The lack of any sort of commentary also detracts from the enjoyment of the game and would have been a simple, yet effective addition.

Playability

As with most racing games, SCARS has you racing against a bunch (that's the official term for a collection of animal-based vehicles, because I say so!). You start the game by selecting which track to race on and which car to drive.

Initially only two of the 9 tracks are available to race on. As you compete and win races more are unlocked. The tracks are typically varied in their environments and layout, from deserts to lakes and mountains to lava spewing volcanoes, all providing unique and interesting challenges.

Likewise, only four of the 9 cars are initially available to select. More cars are unlocked as you win each race. The vehicles seem to be an hybrid of cars and animals, explained by the cover story that the whole game is played inside a super computer. It's not really explained just why a supercomputer would amuse itself by racing little buggies around a track instead of instigating thermonuclear war, but that's the story. Each vehicle has attributes that effect the handling, grip, acceleration, weapons and armour. The level of each depending on what animal the vehicle is based on. For example, the car based on the elephant is slow but well armoured and armed, inversely, the Mantis car is fast and agile, but not too good in a stand up fight.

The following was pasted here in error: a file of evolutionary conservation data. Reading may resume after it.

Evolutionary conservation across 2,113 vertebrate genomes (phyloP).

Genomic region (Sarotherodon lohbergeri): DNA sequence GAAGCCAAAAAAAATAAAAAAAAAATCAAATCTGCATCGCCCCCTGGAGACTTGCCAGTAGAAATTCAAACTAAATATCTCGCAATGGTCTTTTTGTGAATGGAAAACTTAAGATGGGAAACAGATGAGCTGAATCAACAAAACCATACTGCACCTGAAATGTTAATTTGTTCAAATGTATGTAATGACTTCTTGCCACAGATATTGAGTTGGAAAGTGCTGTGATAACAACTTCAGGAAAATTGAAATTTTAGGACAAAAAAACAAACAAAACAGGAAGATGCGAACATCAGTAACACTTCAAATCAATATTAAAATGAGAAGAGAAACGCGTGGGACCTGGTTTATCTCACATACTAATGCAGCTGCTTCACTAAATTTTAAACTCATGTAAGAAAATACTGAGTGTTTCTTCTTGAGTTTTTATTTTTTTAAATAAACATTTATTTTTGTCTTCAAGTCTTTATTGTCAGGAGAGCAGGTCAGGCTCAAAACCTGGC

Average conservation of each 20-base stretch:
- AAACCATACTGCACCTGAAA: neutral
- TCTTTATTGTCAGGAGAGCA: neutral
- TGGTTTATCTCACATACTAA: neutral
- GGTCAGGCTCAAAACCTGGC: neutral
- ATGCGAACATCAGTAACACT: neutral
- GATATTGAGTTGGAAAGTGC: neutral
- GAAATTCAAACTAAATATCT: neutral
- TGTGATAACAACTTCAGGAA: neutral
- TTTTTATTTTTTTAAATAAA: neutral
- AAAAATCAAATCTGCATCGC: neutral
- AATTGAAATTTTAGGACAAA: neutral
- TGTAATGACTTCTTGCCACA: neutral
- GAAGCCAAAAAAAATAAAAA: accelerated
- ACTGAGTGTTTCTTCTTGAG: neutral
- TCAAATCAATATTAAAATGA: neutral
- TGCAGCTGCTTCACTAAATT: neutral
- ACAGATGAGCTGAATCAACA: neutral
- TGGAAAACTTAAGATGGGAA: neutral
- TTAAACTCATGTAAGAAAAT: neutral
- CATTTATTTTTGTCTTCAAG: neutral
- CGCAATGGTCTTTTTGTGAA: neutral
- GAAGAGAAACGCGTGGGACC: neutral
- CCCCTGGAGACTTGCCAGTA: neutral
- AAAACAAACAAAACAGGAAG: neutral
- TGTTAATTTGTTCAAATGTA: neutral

The handling of the cars is simply brilliant, not too much attention has been paid to realism but the power-slide method of racing has been implemented very well. Reminiscent of Mario Kart, you spend most of the time racing sideways, wheels spinning and dust flying. Hitting the edges of the track is also not a major problem, as it should be in a fun racing game.

The track is also littered with many weapon pick ups, ranging from the usual laser/missile blast. There are also some new and exotic items. Some of the more interesting weapons are the road block, which gets shot out in front of your car and sets up a blockage in the road that you must avoid. A flying magnet which can temporarily immobilize the hapless victim and a hot potato type bomb which is passed from car to car for 30 seconds. You hope you're not he one holding it when it goes off.

While combat plays a large part in the game, it doesn't seriously hinder your ability to race. Many of the weapons are merely intended to slow you down temporarily and most of the time you can remain competitive throughout the race, no matter how many times you get hit.